Pregnant women – consider BPA and your developing child’s teeth

August 7, 2013 · 0 comments

pregnant woman with her friend with child relaxingA recent scientific study was prompted by anecdotal reports that bisphenol A (BPA) might be a cause of a condition that causes problems with the enamel on first molars and permanent incisors. This relatively recently identified problem, officially known as molar incisor hypomineralization (MIH), causes the teeth to be oversensitive and more prone to decay. This condition, which is not reversible, is now showing up in about 18 percent of children between the ages of 6 and 8.

We know what happens with rats…

The recently released French study, published in the American Journal of Pathology, involved rats being exposed to low doses of BPA daily – from the time of their conception until day 30 or 100 after their birth. By day 30, the rats were showing signs of hypomineralization on their teeth. So it was during the early developmental stages of the rats that the BPA was causing damage to their teeth.

What does it mean for humans?

Similar studies have not been conducted with humans. However, the hypomineralization observed on the rats’ teeth shares many characteristics of the MIH observed in humans. As with the rats, we know that the effect on human teeth is showing up after the early childhood development stage. We know that BPA has been detected in significant amounts in human amniotic fluid, placentas, blood, and urine. And we also have studies that show that one of the most common human exposures to BPA is through food. The inner lining of most metal containers contains BPA. Even baby food in glass jars contains BPA, which is attributed to the liner in the metal lids.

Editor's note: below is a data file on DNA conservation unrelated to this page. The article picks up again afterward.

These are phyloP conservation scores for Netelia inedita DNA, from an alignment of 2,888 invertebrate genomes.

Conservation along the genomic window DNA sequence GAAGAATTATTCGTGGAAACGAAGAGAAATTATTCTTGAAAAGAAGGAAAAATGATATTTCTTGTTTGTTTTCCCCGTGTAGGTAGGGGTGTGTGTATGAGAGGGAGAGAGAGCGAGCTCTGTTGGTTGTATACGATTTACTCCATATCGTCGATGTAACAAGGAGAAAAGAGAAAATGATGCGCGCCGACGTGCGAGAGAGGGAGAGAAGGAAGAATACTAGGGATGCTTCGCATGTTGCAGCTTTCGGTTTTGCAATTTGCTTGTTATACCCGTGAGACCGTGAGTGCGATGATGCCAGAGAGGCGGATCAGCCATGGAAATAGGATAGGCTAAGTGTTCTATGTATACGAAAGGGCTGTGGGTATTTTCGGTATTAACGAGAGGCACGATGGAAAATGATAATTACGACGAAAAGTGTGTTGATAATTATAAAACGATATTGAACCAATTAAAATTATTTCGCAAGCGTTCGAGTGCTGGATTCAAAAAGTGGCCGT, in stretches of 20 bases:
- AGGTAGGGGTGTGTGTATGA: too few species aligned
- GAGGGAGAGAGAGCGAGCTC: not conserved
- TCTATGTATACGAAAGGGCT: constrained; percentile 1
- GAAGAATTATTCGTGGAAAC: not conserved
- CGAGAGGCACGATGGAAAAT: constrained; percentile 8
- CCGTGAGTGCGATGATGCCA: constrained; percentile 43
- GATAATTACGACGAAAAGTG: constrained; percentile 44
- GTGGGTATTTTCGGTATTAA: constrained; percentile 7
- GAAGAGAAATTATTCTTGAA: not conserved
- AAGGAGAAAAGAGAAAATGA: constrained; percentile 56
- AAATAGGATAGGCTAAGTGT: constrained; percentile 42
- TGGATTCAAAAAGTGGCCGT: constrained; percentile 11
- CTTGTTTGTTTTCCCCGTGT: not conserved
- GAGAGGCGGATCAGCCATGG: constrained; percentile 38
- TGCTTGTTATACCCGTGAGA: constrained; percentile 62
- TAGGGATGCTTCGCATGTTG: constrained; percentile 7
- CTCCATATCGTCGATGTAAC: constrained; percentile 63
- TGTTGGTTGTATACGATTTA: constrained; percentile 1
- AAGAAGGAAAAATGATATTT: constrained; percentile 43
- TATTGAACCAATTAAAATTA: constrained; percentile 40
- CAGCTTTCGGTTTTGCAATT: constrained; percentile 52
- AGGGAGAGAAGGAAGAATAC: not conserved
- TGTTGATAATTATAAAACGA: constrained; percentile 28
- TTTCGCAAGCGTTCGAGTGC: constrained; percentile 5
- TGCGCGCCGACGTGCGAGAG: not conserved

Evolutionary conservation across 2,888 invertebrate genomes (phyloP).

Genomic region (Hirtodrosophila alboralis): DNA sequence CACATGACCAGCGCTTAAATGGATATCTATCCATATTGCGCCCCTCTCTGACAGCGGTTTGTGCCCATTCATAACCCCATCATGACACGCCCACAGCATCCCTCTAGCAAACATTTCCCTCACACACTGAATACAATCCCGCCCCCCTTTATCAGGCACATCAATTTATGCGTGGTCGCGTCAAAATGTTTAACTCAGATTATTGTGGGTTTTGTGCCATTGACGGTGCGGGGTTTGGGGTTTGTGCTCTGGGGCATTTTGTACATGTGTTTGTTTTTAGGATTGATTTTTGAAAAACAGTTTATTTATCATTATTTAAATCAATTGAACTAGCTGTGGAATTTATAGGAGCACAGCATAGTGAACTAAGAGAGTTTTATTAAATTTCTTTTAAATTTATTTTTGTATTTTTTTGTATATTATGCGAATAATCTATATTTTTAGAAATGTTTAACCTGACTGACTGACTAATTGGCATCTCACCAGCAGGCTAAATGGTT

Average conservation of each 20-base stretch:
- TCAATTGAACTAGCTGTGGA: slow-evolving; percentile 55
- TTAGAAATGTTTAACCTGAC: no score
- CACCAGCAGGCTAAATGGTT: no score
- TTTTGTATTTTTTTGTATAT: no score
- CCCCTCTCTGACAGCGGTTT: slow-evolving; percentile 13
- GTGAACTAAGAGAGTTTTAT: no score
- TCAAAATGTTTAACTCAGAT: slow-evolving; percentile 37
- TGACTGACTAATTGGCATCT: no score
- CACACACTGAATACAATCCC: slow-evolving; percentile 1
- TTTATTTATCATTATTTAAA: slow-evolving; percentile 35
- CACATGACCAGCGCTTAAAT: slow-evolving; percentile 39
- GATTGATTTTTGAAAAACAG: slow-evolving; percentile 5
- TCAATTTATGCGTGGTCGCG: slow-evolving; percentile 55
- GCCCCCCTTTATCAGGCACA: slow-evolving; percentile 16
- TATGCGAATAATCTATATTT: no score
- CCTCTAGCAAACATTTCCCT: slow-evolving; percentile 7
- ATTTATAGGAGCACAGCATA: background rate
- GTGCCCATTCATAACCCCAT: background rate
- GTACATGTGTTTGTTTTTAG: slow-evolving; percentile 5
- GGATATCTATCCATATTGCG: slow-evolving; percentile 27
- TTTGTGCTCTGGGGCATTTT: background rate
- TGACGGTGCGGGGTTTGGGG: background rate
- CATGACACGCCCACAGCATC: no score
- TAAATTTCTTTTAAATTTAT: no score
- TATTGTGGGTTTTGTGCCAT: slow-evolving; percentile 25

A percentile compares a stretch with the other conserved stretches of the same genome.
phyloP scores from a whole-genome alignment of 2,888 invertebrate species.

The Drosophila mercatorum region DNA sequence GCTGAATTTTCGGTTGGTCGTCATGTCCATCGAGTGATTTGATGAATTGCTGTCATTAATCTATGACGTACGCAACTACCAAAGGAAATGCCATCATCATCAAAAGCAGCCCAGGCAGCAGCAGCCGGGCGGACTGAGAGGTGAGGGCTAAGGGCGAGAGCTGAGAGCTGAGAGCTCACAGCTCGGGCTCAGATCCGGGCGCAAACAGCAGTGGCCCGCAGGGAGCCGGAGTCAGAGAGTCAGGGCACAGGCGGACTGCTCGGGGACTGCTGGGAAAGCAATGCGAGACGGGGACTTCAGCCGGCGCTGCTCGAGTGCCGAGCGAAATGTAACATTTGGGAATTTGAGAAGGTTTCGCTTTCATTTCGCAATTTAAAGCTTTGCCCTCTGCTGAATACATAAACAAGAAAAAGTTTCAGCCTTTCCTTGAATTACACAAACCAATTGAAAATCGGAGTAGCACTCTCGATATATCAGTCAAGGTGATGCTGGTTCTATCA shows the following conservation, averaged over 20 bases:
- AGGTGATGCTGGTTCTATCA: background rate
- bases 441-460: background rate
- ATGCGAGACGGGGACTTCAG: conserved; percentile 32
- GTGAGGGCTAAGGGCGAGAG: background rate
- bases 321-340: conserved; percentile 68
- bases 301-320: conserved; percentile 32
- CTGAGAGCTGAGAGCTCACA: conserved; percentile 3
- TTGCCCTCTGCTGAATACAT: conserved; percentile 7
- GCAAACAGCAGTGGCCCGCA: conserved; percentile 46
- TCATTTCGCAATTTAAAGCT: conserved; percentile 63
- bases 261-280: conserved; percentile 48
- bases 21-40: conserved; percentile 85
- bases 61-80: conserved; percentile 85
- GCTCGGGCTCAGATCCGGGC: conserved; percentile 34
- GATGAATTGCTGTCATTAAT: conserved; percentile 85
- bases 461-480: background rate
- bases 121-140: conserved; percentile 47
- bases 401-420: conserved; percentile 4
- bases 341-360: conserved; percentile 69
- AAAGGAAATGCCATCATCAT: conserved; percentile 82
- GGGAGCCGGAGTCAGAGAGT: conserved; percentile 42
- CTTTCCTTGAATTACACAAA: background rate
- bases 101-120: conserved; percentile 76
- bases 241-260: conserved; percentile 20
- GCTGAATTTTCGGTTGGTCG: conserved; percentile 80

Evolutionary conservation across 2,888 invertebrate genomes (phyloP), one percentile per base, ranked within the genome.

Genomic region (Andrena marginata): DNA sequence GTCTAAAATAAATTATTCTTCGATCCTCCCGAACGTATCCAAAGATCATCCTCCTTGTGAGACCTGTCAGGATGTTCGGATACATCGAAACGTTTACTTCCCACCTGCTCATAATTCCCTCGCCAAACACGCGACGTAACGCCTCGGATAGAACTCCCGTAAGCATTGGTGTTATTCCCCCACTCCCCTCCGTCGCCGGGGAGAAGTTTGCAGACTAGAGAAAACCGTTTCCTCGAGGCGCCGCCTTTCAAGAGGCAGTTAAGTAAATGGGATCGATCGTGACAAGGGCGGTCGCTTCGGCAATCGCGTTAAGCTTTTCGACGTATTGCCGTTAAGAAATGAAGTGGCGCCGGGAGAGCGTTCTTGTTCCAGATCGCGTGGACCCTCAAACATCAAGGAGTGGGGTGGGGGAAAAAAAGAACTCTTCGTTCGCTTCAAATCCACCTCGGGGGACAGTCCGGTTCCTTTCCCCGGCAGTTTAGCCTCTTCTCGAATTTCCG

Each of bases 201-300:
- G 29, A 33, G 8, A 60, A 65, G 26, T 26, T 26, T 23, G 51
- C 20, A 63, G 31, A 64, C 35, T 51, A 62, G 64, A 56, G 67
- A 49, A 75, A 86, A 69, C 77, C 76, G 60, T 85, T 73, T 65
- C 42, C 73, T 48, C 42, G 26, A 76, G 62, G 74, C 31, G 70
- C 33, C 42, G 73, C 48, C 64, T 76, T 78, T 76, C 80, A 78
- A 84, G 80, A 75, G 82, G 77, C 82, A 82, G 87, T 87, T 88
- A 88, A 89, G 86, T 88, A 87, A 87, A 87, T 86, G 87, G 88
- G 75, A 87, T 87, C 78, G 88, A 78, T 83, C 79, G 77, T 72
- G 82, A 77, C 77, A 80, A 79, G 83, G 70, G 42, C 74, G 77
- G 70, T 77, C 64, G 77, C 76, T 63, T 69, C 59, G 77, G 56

What does the FDA say?

In July 2012, the FDA banned the use of BPA in baby bottles and sippy cups in order to address growing public concern about possible health implications of this estrogen-like industrial chemical.  The FDA approved the use of BPA in the 1960’s, and it has been widely used in making hard plastic bottles and to line food and drink cans since that time. The FDA again declared the use of BPA to be safe in 2008, but in April 2010 opened up the issue for public comment and further evaluation.  (Europe banned the manufacture and sale of baby bottles with BPA in January 2011, and France will ban its use in all food containers after July 2015.)

What can you do as a pregnant mom or parent of a young child?

Pay attention to what you and your young children are eating. Take special advantage of locally grown fresh fruits and vegetables available to you this summer!  Limit the use and storage of products in containers that are made with BPA until we know the full story on BPA’s effects on human health. While not every plastic container marked with a recycling symbol of 7 contains BPA, that is one indicator that may help you to make a more informed decision. If you are the parent of a young child, make sure that you begin regular dental check-ups early to monitor and control signs of early decay that are associated with this problem (MIH) with young children’s tooth enamel.

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